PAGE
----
One such vigorous and unflinching voice has been that of Mike Marqusee. Although he is an American writer, Marqusee seems to be more well-known on the other side of the water, in particular as a frequent contributer to the Guardian's opinion pages. (He has also written extensively – and well – on Bob Dylan, among many other topics.) Today the Guardian has an excerpt from Marquesee's newest book, If I Am Not for Myself: Journey of an Anti-Zionist Jew. In it, Marqusee tells of his transition from the comfortable bastions of Jewish life in suburban America – with their ingrained belief in the indelible, unchallengeable, intertwined goodness and exceptionalism of the United States and Israel – to his embrace of anti-Zionism as "part of a larger opposition to racism," including the racism now being written on the bodies of the Palestinians. The whole book excerpt is well worth reading, especially the passages on Marqusee's upbringing, but the clip below has special resonance in light of the recent intensification of the on-going carnage is Israel's occupied terrorities:
Today, as cracks show in the presumed monolith of Jewish backing for Israel, increasing numbers of Jews are interrogating and rejecting Zionism. Nonetheless, the existence of anti-Zionist Jews strikes many people - Jews and non-Jews - as an anomaly, a perversity, a violation of the first clause in the ethical aphorism of Hillel, the first-century rabbi and doyenne of Jewish teachings: "If I am not for myself, who will be for me?"
Zionism is an ideology and a political movement. As such it is open to rational dispute. Jews, like others, might view the Jewish claim to Palestine as irrational, anachronistic, and intrinsically unjust. They might consider the Jewish state to be discriminatory or racist or might object - on political, philosophical, or even specifically Jewish grounds - to any state based on the supremacy of a particular religious or ethnic group. As Jews, they might reject the idea that Jewish people constitute a "nation", or at least a "nation" of the type that can or should become a territorial nation-state. Or they might have concluded on the basis of an examination of Israel's treatment of the Palestinians that the underlying cause of the conflict was the ideology of the Israeli state.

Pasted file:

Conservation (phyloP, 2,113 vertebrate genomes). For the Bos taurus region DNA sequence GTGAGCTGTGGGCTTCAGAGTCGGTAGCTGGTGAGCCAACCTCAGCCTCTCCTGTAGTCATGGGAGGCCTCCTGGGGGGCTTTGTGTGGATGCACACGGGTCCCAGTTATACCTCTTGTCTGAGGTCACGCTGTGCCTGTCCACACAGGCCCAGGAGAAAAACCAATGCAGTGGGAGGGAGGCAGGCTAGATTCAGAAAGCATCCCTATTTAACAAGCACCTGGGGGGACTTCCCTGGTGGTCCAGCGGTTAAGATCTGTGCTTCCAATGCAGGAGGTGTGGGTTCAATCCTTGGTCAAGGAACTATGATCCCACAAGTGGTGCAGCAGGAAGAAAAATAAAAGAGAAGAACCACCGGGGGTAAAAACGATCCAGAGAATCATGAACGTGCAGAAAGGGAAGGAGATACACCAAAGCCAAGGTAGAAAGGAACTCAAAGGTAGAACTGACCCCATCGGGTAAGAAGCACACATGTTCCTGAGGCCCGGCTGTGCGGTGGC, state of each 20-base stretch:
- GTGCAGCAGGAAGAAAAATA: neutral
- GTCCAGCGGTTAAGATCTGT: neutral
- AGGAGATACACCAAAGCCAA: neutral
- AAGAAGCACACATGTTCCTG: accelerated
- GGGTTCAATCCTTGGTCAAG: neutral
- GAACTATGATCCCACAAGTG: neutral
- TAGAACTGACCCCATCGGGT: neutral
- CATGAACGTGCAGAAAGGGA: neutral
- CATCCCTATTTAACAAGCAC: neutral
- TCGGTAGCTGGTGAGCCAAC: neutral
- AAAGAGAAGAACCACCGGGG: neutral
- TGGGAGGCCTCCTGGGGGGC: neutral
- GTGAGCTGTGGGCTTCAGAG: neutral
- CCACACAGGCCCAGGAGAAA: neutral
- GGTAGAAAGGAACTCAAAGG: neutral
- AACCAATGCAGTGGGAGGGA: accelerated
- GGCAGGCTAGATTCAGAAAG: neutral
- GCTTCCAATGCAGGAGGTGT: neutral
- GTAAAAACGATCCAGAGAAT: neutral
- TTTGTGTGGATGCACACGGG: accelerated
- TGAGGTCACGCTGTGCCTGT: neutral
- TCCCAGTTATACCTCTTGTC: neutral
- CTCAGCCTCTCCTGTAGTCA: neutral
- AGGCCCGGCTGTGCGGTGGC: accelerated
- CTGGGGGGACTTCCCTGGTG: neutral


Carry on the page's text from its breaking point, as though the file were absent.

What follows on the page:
Any or all of the above should be sufficient to explain why some Jews would become anti-Zionists. But that doesn't stop critics from placing us firmly in the realm of the irredeemably neurotic. Whenever Jews speak out against Israel, their motives, their representativeness, their authenticity as Jews are questioned. We are pathologised. For only a psychological aberration, a neurotic malaise, could account for our defection from Israel's cause, which is presumed to be our own cause.
Anti-Zionist Jews are not and do not claim to be any more authentic or representative than any other Jews, nor is their protest against Israel any more valid than a non-Jew's. But "If I am not for myself", then the Zionists will claim to be for me, will usurp my voice and my Jewishness. Since each Israeli atrocity is justified by the exigencies of Jewish survival, each calls forth a particular witness from anti-Zionist Jews, whose very existence contradicts the Zionist claim to speak for all Jews everywhere.
In a separate article in the paper, Marqusee expands on these ideas:
Of course, being an anti-Zionist Jew is a negative identity. It's a disavowal of a politics commonly ascribed to Jews. And if one's anti-Zionism is made up exclusively of a rejection of Zionism, then it's not worth much. But for myself and for the anti-Zionist Jews I know, anti-Zionism is part of a larger opposition to racism and inequality, an expression of a positive solidarity with the Palestinians as victims of injustice and specifically of colonialism.
It should go without saying, but unfortunately cannot, that being an anti-Zionist by no means implies a desire to destroy the Jews who live in Palestine. On the contrary, anti-Zionism is founded on a refusal to countenance discrimination on racial or religious grounds. The Jews of Israel have every right to live safely, to follow (or not) their religious faith, to adhere (or not) to their cultural heritage, to speak Hebrew. What they do not have is the right to continue to dispossess and oppress another people.
NOTE: Vanity Fair has a new article detailing the key role played by the Bush Administration in fomenting the current violence and chaos in Gaza. The Guardian looks at the story here. More on Gaza below:
Jonathan Schwarz: Christian Science Monitor Successfully Turns Up Down
Daily Telegraph: Gaza residents tell of sniper attacks on homes
The Observer: Scores killed in raids on Gaza; Observer uncovers block on seriously ill patients being treated abroad
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This story was published on March 4, 2008.